On July 17, 1945 the first Civilian Jeep (AKA “CJ”) rolled off the assembly line and into the hands of the public. So we wanted to commemorate that day with a handy Jeep CJ Spotter’s Guide that’ll help you identify each production Jeep CJ model.
Pre-dating the modern Jeep Wrangler by several decades. the CJ or “Universal” Jeep lineage can be traced back to the Willys MB/Ford GPW military trucks of World War II. And the commercial success of these early 4x4s are the reason we’re still enjoying open-top off-roading to this day.
As you’d expect over the 40ish years of CJ production, there were several distinct generations and they weren’t always perfectly sequential. So we’re going to break down the most prominent CJ models below to give you some clues to look for.
Jeep CJ Identification Guide
Jeep CJ-2A (1945-49)
First off, let’s explain why this list starts with the CJ-2A and not, bewilderingly, CJ-1 or even CJ-2.
That’s because, for all intents and purposes, the CJ-2A was the first mass-produced Civilian Jeep. While records are scarce, the few CJ-1s that were made existed only as proof-of-concept vehicles and summarily scrapped. The CJ-2 that followed was built in very small numbers for testing purposes and not sold to the public.
Hence why, when the production model hit the scene in 1945, it was dubbed the CJ-2A.
Originally called the “AgriJeep,” the CJ-2A was marketed to folks like farmers, linemen, and ranch hands. Produced right alongside its military-spec cousin, the Willys MB, the CJ-2A had some more commercially-friendly features like a tailgate and the requisite side-mount spare.
Jeep CJ-3A (1949-53)
Look, if the whole CJ-1/CJ-2 thing didn’t confuse you, wait until you find out there were two CJ-3s.
And it starts with the CJ-3A. Now don’t be alarmed if you can’t immediately spot the difference between a Jeep CJ-3A and the earlier CJ-2A, because the updates are subtle. First off, notice the one-piece windshield glass, replacing the dual-section windscreen on the CJ-2A.
The rest of the CJ-3A updates were far less conspicuous, and included things like more comfortable seats and increased legroom. The suspension was also modified to accommodate the enhanced use of the Jeep’s Power Takeoff (PTO) drive to run implements like sawmills, water pumps, and auger drills.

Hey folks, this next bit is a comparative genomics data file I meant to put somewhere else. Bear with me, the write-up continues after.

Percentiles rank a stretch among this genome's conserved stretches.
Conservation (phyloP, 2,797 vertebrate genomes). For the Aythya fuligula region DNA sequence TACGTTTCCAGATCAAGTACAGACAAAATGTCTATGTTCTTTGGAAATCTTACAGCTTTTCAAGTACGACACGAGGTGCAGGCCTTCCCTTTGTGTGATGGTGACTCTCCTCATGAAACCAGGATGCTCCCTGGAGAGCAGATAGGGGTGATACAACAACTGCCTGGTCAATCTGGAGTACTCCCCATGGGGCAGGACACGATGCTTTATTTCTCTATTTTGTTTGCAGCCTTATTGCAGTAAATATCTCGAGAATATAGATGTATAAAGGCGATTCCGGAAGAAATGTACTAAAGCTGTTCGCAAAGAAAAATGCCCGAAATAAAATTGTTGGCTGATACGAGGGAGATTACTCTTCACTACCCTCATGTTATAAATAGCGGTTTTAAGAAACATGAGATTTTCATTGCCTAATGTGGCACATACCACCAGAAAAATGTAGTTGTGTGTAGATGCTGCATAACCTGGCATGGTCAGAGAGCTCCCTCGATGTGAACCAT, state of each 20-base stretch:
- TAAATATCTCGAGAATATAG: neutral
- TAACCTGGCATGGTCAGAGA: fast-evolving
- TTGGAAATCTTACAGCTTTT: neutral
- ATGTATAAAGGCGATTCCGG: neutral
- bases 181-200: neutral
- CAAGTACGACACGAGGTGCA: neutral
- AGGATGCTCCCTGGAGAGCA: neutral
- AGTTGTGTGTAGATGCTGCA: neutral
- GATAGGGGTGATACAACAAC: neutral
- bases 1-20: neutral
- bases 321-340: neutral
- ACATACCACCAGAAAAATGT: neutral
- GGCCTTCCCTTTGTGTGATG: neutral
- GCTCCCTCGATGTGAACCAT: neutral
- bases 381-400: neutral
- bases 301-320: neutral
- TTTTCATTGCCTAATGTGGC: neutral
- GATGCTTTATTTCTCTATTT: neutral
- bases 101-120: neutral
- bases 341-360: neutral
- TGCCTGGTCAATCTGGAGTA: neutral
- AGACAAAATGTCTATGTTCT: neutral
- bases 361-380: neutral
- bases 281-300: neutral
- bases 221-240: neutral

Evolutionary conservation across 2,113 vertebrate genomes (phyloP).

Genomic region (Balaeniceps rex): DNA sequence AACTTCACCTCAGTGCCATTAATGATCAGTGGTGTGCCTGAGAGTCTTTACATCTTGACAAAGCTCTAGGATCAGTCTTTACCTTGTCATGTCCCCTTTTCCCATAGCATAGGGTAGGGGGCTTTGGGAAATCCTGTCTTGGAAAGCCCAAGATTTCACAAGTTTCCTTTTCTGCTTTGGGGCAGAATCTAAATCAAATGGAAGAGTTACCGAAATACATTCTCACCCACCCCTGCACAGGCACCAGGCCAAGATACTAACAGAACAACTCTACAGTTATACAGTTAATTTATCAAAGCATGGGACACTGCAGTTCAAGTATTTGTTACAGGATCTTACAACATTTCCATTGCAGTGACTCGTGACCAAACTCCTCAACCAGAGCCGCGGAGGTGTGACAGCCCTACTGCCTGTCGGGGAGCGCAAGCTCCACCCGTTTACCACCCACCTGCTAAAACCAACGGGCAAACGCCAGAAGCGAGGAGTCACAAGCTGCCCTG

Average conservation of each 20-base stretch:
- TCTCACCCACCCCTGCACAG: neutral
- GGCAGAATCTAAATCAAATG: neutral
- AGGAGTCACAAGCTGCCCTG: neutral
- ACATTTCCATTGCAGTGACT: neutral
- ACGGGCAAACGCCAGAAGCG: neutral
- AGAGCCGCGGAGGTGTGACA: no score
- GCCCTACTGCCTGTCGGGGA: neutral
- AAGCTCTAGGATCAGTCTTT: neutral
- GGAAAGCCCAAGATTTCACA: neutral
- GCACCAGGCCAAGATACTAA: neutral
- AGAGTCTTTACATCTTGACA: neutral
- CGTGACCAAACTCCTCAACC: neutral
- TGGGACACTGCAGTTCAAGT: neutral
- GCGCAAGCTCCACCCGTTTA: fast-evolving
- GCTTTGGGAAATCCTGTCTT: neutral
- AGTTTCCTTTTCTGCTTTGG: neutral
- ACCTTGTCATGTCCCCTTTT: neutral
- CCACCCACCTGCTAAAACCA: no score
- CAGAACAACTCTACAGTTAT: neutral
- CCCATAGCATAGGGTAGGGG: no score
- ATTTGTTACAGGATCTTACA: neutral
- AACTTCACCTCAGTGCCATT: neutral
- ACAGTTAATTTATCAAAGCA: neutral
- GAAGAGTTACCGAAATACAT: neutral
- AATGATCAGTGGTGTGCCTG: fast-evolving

Jeep CJ-3B (1953-68)
OK, well at least it’s pretty easy to tell a 3A from a 3B. With its unmistakable raised cowl and elongated grille, CJ-3Bs got the nickname “high hoods.” The revised design was necessary to cram in the taller Willys Hurricane engine.
The Hurricane was an evolution from the flathead “Go Devil” four-cylinder engine that propelled earlier CJ models. While still a four-pot, the Hurricane’s new overhead valve architecture improved flow and was good for around 75 horsepower, which was about a 15 hp bump from the previous Go Devil motor.
It’s worth pointing out that the CJ-3B marked the first CJ produced after the Willys-Overland company was purchased by Kaiser Motors. Kaiser stripped away the “Overland” part of the name, and continued to market the Jeep as a Willys model. You may also notice that CJ-3B production overlaps with both CJ-3A and CJ-5. That’s largely because, even after the CJ-5 (M38A1) was introduced, the CJ-3B’s military variant, the M606, soldiered on until the end of the 1960s—though it was primarily destined for export markets.
Jeep CJ-5 (1955-83)
Wait, what happened to the CJ-4?
Alright, technically there was a CJ-4 test prototype that sort of blended the nascent CJ-5’s body tub with the flat fenders of the earlier Jeeps. But that design ultimately evolved into what you see here. That generational skip paid off though, as the CJ-5 holds the distinction of the longest production run of any CJ model.
Perhaps the most obvious styling trait of the CJ-5 is its rounded front fenders that prevent muck from being flung forward off the tires. Those fenders, along with the new grille design, became the template for all other CJ Jeeps from here on out.
Over the course of its impressive production stretch, the CJ-5 can be broken into a trio of sub-generations, largely thanks to Jeep’s parent company changing hands from Kaiser to AMC in 1970, along with some evolving safety regulations and fuel economy demands.
“Early” 1954-69 Jeep CJ-5s can be identified by the nearly vertical windshield and gas tank under the driver’s seat, which located the fuel filler neck in a distinctive pocket panel behind the driver (see the blue CJ-5 above).
Then in 1970, CJ-5s had their gas tanks relocated to the rear. Curiously, to save on retooling costs, AMC let the filler’s tub stamping remain—you can see the blank panel where the filler neck once was on the green CJ-5 below.